Smithfield council passes 2018 budget with ease

Smithfield council passes 2018 budget with ease

SMITHFIELD – Town residents last week passed a $72 million budget, with the highest tax levy increase in years, on a 59-8 vote.

Town Councilors Michael Lawton and Suzy Alba voted in the minority against passage of the budget, citing the 3.52 percent tax levy increase as a main point of concern.

The 2018 budget, approved June 8 at Smithfield High School, also shows a $3.2 million spending increase over the current year.

Town Council President Paul Santucci said that while it is statistically accurate that this year’s tax hike is the highest, “it’s somewhat of a moral lie.” The budget is impacted by the town’s first full payment on its police and school department bonds, as well as big contractual increases, Santucci noted.

A total of 89 people filled a room that has the capacity to seat 540 people. A quarter of the meeting was spent discussing a line item that accounts for less than one percent of the budget: $12,500 set aside for “Dog Park Plan Development and Construction.”

Resident John Serapiglia Jr. made a motion to remove the $12,500 allocated for the project. His rationale, also stated at the May 9 public hearing, is that public funds should only be used for health, safety, and welfare.

As the liaison for the Smithfield Dog Park Committee, Councilor Alba has defended funding for the dog park at various council meetings.

“Going back to 2007 there have been residents of this community trying to implement the dog park,” Alba said.

Several residents worried about the dog park becoming a recurring cost, increasing responsibility for Public Works and Parks and Recreation, and exposing the town to possible lawsuits.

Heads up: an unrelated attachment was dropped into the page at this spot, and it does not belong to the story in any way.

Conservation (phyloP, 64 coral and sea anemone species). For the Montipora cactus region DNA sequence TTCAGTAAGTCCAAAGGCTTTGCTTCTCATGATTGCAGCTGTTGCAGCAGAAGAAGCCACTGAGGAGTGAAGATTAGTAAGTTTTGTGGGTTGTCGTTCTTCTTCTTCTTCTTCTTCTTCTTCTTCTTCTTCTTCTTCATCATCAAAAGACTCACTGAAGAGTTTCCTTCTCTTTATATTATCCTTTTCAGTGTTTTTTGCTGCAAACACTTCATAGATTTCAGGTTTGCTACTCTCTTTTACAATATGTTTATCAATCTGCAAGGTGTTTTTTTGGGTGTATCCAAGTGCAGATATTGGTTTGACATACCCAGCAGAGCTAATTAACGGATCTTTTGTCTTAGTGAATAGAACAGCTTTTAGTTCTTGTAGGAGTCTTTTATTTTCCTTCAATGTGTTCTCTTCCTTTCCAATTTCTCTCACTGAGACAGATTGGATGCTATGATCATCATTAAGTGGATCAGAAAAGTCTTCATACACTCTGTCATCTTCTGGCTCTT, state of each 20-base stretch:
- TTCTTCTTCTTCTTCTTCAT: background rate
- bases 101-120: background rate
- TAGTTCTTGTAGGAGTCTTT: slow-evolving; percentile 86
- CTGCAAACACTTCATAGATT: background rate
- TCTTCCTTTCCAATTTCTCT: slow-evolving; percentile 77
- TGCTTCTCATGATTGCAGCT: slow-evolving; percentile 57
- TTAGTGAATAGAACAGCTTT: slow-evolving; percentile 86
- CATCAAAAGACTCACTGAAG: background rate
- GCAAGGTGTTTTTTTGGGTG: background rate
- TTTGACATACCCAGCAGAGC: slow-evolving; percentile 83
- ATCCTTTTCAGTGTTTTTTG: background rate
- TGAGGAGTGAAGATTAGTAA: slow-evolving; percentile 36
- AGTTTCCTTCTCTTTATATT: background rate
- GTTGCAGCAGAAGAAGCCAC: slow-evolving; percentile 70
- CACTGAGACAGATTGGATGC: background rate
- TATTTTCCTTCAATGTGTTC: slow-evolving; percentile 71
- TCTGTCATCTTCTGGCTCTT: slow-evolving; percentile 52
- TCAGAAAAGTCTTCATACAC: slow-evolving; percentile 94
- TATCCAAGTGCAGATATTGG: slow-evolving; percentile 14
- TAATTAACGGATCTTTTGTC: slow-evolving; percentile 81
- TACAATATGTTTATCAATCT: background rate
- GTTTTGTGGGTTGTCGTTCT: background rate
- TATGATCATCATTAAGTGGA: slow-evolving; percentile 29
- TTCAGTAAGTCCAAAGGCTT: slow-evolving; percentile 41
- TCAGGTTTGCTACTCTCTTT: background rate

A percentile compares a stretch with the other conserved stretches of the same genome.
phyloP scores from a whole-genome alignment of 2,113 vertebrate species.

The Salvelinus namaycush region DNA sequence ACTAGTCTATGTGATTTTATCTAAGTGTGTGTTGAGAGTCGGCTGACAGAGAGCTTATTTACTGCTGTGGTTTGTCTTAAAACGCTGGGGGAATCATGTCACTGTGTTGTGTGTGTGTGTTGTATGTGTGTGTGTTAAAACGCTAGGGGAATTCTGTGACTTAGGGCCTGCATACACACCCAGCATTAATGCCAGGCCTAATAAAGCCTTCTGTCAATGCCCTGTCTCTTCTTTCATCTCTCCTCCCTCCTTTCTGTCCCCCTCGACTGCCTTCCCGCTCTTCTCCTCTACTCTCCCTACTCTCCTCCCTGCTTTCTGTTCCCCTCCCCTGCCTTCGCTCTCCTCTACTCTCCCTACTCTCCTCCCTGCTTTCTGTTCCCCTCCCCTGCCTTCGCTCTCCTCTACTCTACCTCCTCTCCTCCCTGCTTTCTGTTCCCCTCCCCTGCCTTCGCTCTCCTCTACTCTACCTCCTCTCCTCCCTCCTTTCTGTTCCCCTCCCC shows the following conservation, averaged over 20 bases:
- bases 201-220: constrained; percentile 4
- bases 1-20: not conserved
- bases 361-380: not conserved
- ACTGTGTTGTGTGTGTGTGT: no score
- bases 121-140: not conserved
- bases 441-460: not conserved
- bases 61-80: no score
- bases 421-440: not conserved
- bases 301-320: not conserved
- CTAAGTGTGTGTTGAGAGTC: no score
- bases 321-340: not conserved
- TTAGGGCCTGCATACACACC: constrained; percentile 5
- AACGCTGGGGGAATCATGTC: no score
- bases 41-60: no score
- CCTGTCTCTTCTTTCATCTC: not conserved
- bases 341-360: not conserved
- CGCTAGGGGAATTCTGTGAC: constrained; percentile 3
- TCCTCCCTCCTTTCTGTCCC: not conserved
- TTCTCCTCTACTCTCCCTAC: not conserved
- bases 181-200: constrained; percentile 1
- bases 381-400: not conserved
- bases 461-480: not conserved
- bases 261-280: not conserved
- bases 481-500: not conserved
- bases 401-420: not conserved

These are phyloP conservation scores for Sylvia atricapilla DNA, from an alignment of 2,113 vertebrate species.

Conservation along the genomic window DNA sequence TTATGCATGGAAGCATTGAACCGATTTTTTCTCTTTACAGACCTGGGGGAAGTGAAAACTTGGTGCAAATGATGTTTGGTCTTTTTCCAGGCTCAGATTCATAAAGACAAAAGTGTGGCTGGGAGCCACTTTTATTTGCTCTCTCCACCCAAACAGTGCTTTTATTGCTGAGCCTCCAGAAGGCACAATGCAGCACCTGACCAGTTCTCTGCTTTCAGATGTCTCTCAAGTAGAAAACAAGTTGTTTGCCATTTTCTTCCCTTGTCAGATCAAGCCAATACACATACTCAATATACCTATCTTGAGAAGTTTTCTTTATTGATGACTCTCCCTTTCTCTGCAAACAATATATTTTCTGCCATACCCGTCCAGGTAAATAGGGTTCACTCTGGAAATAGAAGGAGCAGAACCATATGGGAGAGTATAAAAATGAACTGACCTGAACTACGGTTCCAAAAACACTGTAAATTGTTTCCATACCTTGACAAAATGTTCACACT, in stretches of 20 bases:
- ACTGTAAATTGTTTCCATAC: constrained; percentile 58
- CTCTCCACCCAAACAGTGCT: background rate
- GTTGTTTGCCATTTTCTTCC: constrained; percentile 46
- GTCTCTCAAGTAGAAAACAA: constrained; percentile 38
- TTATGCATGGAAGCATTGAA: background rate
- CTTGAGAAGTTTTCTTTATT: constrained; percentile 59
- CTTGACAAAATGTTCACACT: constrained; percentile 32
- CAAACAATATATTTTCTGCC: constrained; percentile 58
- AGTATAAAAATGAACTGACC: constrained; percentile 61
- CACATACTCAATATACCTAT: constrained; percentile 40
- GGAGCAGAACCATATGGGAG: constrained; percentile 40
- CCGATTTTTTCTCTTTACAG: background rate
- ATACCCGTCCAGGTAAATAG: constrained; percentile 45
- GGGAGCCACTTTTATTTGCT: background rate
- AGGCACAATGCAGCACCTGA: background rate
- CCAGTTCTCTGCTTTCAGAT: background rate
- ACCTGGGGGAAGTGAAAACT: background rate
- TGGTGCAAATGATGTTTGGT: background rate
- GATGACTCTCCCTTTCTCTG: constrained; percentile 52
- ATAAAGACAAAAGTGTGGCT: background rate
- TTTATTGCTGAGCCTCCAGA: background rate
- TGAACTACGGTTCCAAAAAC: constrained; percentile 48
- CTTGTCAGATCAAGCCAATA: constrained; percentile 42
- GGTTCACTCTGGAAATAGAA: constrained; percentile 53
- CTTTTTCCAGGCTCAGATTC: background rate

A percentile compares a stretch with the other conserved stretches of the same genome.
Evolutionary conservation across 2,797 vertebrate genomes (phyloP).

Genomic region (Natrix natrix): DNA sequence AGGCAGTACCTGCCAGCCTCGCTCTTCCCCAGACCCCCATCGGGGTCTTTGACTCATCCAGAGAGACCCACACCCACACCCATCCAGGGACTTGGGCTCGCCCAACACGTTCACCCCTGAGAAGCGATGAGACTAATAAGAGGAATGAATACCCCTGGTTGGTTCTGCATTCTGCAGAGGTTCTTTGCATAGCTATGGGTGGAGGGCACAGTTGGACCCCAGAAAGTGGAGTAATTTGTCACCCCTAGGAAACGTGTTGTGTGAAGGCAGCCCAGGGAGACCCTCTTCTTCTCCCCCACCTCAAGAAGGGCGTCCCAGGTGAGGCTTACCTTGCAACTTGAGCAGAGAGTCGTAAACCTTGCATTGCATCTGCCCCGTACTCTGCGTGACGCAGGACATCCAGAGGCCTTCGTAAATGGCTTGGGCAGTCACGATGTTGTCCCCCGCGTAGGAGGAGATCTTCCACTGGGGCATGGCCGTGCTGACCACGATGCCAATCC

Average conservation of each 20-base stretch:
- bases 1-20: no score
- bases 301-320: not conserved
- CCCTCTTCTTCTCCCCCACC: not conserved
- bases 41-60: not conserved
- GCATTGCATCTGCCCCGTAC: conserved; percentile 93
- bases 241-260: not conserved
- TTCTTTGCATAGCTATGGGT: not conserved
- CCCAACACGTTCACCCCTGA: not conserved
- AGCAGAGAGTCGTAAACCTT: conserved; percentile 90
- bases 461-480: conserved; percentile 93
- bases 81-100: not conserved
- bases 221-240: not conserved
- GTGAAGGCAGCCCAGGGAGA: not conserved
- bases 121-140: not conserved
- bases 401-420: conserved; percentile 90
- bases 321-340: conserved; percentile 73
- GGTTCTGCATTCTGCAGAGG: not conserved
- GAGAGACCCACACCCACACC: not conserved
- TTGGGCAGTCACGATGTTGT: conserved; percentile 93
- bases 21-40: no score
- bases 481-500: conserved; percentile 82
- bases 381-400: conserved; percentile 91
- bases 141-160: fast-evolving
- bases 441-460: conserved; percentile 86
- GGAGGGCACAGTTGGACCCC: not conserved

Beth Cerroni, chairwoman of the Dog Park Committee, assured voters the cost would not be recurring and that the burden on the town would be minimal.

“All we’re asking for is a little bit of money. We’ve already, not written in stone, have got some volunteers to do a lot of our site work,” Cerroni said. “So this is not costing us $90,000.”

After a verbal vote shot down the motion, some voters asked for a vote by hand. The motion did not pass the second time either.

Other Rhode Island communities with dog parks include Warwick, West Warwick, Newport, Pawtucket, Barrington, Providence, and Wakefield.

Greenville resident Ralph Robitaille presented a motion to increase stipends for council and school board members by an additional $500.

Robitaille first presented the stipend increase at a May 9 public hearing on the budget but was told by Solicitor Edmund Alves that council members could not vote on their own pay increase.

He was directed to present the motion at the June 8 Financial Town Meeting instead, where residents could support the motion and vote it through.

But last Thursday, Robitaille was told that his motion was out of order and that the School Committee could not alter its budget to account for the pay increase.

“I think that was extremely rude and disrespectful,” Robitaille said.

Before the meeting adjourned, Alba offered a prepared statement.

“While I continue to be supportive of sufficiently funding our schools and the many employees and programs that serve the residents of this town, I cannot vote to approve the overall budget tonight,” she said.

The councilor cited the tax levy increase and rising costs of running the town, mentioning legal counsel costs specifically, as areas of concern in the budget.

“We really need to come together as a community and think about how we’re going to bring in new economic development,” Alba said before joining councilor Lawton in voting against passage of the 2018 budget.

Santucci said he was not thrilled with the vote.

“It’s unfortunate,” he said in a phone call.

The Financial Town Meeting also raised the issues of Smithfield’s tax exemptions and senior tax freeze. Currently $9 million of tax revenue is held up in tax exemptions and roughly 73 percent of the town shoulders all of the tax burden.

In an interview with The Valley Breeze and Observer, Santucci and Finance Director Randy Rossi confirmed that the council had met with the Financial Review Commission earlier this month to assess the senior tax freeze.

“We discussed it ad nauseam,” Santucci said.

Going forward, the Financial Review Commission will analyze the senior tax freeze and tax exemptions and discuss possible alterations.